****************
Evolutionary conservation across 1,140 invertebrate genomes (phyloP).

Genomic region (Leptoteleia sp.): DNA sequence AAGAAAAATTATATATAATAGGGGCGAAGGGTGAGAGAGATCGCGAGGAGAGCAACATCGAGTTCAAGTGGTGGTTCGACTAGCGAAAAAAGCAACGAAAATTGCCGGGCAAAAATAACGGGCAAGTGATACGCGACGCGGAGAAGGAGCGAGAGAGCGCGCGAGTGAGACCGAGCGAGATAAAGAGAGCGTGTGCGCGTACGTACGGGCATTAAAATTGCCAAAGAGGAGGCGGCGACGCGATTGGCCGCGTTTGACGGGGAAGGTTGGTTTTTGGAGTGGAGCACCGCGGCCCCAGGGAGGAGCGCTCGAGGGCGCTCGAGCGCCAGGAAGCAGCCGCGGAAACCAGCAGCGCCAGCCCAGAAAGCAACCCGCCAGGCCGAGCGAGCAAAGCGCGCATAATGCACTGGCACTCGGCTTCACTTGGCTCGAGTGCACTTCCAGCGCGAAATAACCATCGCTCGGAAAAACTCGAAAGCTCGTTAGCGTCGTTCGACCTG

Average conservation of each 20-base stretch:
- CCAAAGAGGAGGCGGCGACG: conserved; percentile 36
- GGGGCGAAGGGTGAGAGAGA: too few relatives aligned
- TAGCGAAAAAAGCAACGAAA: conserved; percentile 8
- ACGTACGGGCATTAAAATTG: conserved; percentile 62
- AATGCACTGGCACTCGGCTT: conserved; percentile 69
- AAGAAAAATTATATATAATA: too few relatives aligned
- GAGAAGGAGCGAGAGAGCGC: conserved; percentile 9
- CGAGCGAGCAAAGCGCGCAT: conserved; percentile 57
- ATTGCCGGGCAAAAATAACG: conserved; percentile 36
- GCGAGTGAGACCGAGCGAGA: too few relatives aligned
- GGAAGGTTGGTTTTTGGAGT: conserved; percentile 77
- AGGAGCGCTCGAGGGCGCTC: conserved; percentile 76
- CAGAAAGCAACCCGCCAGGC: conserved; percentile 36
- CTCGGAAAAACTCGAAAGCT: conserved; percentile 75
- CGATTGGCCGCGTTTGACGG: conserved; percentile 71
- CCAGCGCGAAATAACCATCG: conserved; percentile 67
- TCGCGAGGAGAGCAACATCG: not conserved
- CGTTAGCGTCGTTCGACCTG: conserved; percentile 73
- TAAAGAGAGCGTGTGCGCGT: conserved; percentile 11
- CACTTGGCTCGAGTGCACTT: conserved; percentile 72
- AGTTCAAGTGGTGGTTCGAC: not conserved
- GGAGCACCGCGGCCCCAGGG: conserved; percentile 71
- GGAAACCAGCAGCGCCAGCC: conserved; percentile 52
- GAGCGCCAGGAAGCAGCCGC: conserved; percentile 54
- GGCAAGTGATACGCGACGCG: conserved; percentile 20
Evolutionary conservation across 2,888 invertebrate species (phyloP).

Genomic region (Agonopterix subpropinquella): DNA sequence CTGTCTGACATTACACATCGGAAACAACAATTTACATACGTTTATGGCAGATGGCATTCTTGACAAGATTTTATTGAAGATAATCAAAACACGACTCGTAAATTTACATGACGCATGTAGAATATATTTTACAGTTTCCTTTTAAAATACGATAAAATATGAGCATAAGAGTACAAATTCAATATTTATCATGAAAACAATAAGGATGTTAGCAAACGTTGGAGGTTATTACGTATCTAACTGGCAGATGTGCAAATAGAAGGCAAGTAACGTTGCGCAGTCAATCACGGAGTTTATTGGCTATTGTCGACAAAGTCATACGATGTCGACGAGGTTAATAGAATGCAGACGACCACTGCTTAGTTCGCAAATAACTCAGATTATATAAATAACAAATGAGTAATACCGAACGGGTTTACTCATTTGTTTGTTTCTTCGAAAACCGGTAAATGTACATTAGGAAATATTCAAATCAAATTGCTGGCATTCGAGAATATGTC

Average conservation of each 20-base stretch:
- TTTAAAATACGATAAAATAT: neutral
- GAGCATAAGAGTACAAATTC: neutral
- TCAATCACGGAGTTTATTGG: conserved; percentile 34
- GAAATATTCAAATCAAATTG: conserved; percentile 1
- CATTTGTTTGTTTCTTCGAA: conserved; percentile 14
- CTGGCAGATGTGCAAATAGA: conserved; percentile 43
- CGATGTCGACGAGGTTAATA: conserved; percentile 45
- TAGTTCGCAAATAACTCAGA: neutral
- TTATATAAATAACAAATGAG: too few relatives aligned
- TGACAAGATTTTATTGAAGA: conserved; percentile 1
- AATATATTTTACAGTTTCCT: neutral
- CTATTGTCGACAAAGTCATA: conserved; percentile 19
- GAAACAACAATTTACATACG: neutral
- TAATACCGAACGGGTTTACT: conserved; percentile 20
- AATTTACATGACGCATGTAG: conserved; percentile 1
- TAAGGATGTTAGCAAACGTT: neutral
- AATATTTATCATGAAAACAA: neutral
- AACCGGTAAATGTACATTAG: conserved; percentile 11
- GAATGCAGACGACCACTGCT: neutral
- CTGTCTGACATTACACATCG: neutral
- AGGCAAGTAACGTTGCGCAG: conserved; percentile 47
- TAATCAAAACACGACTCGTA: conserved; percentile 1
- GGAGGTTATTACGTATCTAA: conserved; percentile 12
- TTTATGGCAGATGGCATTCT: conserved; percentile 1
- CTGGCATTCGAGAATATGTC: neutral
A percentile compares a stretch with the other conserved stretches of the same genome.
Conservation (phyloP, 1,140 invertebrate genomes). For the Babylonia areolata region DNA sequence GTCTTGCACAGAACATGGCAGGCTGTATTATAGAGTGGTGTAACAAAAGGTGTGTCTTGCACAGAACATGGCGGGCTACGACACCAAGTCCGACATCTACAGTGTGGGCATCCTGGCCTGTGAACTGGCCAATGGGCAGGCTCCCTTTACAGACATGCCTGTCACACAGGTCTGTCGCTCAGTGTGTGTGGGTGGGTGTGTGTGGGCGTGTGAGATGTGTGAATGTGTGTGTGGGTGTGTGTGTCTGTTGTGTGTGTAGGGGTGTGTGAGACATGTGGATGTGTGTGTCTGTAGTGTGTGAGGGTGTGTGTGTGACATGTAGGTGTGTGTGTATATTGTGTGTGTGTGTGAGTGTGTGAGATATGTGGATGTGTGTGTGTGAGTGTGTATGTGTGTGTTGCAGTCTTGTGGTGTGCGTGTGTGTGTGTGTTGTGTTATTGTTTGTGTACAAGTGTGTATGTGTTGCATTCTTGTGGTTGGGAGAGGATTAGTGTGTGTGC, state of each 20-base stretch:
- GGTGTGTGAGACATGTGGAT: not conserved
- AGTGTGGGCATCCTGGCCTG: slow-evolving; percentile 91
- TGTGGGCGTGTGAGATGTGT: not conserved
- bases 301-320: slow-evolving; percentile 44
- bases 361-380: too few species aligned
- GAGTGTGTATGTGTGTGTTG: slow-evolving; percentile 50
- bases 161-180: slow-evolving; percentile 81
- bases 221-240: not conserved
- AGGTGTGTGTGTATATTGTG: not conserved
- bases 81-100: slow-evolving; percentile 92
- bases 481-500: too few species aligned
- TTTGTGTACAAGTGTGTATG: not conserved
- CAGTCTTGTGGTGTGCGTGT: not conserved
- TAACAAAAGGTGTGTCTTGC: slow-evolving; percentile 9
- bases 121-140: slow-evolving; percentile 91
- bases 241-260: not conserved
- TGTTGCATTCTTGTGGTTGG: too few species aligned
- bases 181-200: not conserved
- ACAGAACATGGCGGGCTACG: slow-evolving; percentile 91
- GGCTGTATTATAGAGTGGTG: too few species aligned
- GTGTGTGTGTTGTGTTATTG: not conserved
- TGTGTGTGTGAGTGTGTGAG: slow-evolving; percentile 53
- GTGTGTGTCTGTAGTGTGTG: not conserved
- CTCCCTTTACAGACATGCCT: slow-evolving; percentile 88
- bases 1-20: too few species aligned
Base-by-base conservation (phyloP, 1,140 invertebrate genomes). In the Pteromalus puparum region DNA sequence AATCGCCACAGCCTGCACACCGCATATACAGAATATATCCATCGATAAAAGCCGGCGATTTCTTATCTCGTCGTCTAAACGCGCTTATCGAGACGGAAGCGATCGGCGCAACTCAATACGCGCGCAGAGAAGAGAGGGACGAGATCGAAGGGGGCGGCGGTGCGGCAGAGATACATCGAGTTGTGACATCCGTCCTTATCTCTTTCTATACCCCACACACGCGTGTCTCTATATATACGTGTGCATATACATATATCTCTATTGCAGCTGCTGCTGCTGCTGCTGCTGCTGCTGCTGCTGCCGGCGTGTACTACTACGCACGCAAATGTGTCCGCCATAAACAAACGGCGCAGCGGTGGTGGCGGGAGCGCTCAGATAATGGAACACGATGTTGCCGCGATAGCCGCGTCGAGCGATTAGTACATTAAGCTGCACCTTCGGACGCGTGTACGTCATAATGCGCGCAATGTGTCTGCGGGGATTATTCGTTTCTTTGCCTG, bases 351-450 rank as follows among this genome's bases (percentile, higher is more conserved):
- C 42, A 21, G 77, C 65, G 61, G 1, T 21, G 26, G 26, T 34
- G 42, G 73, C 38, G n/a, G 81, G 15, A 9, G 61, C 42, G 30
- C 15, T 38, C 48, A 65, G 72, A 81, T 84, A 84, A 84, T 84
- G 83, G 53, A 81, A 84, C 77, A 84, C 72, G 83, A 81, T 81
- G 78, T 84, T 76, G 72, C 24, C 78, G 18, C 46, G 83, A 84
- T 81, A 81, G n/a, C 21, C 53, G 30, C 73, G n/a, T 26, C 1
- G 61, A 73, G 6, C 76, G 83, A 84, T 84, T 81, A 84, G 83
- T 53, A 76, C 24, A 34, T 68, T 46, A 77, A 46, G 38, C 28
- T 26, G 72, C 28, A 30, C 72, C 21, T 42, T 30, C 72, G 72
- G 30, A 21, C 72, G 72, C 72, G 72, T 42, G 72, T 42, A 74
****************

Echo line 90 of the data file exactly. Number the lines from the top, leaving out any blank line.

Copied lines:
- T 81, A 81, G n/a, C 21, C 53, G 30, C 73, G n/a, T 26, C 1